As we head into the warmer months, ensuring that cold stores and refrigeration equipment are functioning at their optimum capability becomes more important than ever. Shaun Evers, managing director of Stonegate Instruments, outlines how the use of technology can help reduce food waste this summer
Research shows that in the first week of the school summer holidays, food worth around £12m will be thrown away. While much of this is down to families clearing out their fridges before heading off on their break, this snapshot serves to illustrate the real cost of food waste in the UK.
The waste and recycling body WRAP (Waste and Resources Action Programme) estimates that the cost of food waste from our hospitality and foodservice sector is around £3 billion a year. Of the 920,000 tonnes of food consigned to the bin, it is estimated 75% could have been eaten, according to the Sustainable Restaurant Association.
As the weather warms up, it is more pertinent than ever to ensure that cold stores are working at their optimum capacity. Staff training, portion size and creative menu planning all have a role to play; however, in addition to a shift in behaviour, the use of technology is helping address the issue of food waste for a vast range of catering organisations, particularly when it comes to ensuring that refrigeration equipment is functioning correctly.
Close the door on waste
Commercial kitchens can reap a number of benefits from optimising equipment efficiency. Properly maintained refrigerators, working at the right temperature and without potentially harmful gas leaks, keep food fresh for longer, ensuring it is served at its peak quality and the amount of spoilage is reduced.
Poor maintenance of cold storage areas leads to increased energy consumption, which is estimated to cost British industry around £300m a year. Over-filled fridges, inefficient temperature control, doors accidentally being left open and refrigerant gas leaks all affect the operating efficiency of a refrigerated system.
The latest technology has seen simple yet highly effective devices developed that can help reduce waste through maximising cold store equipment efficiency, cutting spoilage at all stages of the cold chain, from distribution to commercial refrigerators.
A simple way to determine whether equipment is cool enough is to install an easily visible temperature display. These give a clear indication of the temperature within a cold store or refrigerator and should be bright and easily readable from a distance, alerting staff to any fluctuations that may herald potential problems.
Leaving a door open means the refrigeration system has to work harder to stay at the right temperature, using more energy and in turn driving up costs. An easy way to prevent doors from accidentally being left open is to fit an alarm. These wall-mounted accessories use flashing lights and 100dB sounders to alert staff that a door has been left open.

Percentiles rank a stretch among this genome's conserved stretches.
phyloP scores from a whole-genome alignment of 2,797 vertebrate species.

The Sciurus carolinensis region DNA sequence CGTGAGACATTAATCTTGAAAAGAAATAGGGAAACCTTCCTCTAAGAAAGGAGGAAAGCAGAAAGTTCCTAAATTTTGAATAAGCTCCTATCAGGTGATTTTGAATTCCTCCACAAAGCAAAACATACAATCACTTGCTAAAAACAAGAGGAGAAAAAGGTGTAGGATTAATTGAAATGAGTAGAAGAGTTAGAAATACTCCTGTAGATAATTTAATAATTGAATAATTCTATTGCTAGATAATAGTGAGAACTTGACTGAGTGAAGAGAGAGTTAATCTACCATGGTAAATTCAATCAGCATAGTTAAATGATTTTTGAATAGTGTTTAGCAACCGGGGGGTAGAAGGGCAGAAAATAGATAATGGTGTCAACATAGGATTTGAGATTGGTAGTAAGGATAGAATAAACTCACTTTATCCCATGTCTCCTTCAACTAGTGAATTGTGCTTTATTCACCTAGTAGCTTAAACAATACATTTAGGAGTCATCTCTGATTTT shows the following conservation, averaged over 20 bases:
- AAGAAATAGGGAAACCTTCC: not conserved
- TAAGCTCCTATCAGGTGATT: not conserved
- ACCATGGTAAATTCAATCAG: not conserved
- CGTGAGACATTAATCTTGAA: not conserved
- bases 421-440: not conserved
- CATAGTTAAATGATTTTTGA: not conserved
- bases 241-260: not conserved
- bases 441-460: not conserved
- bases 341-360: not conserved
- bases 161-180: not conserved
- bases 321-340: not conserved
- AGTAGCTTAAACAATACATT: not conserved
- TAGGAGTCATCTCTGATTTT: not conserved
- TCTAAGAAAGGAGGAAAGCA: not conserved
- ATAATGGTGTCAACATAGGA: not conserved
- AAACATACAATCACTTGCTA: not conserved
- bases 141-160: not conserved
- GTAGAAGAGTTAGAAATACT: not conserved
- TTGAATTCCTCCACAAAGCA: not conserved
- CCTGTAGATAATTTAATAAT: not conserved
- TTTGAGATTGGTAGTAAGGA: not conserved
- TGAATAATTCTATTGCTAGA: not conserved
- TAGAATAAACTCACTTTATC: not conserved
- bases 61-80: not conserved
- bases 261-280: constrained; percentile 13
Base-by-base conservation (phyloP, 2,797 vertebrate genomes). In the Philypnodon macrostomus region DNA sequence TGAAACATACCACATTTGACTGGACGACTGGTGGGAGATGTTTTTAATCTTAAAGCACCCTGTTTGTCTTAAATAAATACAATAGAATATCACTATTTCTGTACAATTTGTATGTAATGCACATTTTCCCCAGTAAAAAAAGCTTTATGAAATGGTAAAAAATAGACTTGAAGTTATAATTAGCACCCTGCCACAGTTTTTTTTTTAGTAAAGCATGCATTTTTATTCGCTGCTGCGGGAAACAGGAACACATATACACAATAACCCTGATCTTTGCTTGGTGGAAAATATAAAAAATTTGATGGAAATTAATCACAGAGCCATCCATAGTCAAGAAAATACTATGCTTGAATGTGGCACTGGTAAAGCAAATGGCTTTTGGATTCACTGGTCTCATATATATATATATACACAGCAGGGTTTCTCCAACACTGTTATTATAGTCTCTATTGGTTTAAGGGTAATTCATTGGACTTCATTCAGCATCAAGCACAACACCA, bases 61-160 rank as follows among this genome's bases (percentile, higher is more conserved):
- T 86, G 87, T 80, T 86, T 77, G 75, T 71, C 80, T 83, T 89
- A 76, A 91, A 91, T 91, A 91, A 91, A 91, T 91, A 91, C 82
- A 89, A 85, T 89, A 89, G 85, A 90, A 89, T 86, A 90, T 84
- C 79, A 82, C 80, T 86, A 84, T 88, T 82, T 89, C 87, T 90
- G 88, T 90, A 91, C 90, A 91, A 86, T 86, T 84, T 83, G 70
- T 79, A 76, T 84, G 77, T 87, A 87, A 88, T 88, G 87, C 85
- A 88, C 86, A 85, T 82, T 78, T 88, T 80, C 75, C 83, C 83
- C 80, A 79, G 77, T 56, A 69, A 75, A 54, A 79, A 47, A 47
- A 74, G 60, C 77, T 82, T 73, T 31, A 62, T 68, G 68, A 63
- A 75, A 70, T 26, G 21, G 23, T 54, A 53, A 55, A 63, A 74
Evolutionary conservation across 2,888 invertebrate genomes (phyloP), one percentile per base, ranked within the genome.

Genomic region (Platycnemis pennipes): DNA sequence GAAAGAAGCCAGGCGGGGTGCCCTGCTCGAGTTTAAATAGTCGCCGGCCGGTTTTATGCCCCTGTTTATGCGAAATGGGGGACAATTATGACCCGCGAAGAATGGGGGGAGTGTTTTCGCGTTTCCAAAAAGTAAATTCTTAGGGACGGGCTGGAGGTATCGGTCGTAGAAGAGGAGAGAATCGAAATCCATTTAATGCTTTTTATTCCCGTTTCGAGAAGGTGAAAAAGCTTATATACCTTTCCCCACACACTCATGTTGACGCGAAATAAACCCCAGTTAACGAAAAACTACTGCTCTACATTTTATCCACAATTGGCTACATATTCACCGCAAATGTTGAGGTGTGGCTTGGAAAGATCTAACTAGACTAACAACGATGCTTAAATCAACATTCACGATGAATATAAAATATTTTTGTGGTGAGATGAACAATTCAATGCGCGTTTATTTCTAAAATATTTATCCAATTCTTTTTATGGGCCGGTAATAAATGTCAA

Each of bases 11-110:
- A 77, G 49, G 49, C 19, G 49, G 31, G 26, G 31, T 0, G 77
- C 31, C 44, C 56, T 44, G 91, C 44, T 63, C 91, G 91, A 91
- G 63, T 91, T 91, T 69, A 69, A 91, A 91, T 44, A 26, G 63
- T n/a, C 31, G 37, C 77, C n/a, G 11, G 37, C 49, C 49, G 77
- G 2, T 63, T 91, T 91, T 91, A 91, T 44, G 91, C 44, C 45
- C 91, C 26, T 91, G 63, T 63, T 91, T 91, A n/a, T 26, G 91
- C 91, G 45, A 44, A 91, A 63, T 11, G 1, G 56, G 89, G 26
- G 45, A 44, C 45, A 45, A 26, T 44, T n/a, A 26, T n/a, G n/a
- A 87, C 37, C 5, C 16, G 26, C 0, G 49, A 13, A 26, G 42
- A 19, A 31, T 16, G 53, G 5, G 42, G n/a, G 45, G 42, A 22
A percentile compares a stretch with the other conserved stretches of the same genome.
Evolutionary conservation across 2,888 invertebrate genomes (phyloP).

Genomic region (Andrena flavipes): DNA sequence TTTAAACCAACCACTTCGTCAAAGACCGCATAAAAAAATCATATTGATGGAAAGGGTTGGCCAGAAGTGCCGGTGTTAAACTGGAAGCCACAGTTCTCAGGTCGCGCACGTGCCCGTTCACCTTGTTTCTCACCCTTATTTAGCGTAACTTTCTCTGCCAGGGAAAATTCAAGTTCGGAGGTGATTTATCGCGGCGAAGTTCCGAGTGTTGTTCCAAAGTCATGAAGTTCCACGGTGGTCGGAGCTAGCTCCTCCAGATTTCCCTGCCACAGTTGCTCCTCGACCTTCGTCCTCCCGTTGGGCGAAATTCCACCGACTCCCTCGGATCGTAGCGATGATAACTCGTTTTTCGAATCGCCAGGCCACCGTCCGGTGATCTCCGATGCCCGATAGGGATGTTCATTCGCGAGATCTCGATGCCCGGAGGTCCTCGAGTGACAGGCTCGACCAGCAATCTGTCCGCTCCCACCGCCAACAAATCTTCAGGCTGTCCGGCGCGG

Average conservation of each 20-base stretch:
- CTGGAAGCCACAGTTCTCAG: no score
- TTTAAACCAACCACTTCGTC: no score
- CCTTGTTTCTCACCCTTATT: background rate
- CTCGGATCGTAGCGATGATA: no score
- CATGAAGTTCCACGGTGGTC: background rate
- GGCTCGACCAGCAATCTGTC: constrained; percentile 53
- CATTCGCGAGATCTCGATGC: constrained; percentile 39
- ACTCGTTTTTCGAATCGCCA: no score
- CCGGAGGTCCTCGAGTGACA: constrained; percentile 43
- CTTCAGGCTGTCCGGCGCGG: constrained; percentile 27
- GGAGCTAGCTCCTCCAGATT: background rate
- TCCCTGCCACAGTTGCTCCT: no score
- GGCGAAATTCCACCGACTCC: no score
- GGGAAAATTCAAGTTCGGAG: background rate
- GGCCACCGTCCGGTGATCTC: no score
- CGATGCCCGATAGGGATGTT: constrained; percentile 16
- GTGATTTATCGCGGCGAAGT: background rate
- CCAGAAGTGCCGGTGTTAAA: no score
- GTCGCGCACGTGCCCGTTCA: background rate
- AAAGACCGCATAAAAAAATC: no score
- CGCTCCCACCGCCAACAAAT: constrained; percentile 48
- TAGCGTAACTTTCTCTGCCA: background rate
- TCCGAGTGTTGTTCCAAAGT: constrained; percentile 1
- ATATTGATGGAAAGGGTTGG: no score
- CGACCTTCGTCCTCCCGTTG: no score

Reducing refrigerant gas leaks
Leaks of refrigerant gas are dangerous for a variety of reasons, not least because they often go undetected as the gases in question are odour-free and cannot be seen. When a leak occurs, it impacts on the performance of the cooling equipment, putting food at risk of being spoiled.
Exposure to such gases can result in some nasty side effects for workers, with symptoms ranging from irritation of the throat, eyes and skin to frostbite, chemical burns and – in the most severe cases – lung and brain damage.
Leaks also damage the environment, with the Carbon Trust estimating a leak of just 1kg of refrigerant gas can have the same impact as a van driving for 10,000 miles.
While it is impossible to predict when a leak may happen, technology means an incident can be identified the moment one does occur, enabling staff to pinpoint the cause and make necessary repairs before either workforce or the environment is affected.
The latest EU regulations stipulate that equipment with 300kg or more of refrigerants be fitted with a leak detector. These detectors must have a sensitivity of 5g/year and should be checked after 25 hours of continuous use and calibrated with a 1,000ppm gas to air mix.
The latest gas detection systems can be programmed to detect a wide range of both toxic and non-toxic gases, including HFCs. These sophisticated detectors alert workers with audio and visual alarms and have a battery back-up system in the case of power failure.
LED colours can be used to indicate the status of each sensor. These are arranged in different zones, so in the event of a gas leak, it can be swiftly identified and repaired.
As regulations on the use of refrigerant gases become increasingly stringent, technology exists to help catering businesses combat potentially harmful emissions and reduce food waste. Even the most sophisticated devices on the market have a return on investment time of just two years, therefore installing technology to monitor leaks in cold storage offers a simple yet effective solution for operators in any sector.
Stonegate Instruments designs, develops and manufactures electronic equipment for the refrigeration industry. The company’s products are proven to reduce energy usage, carbon emissions and the associated costs. For further information, visit www.stonegate-instruments.com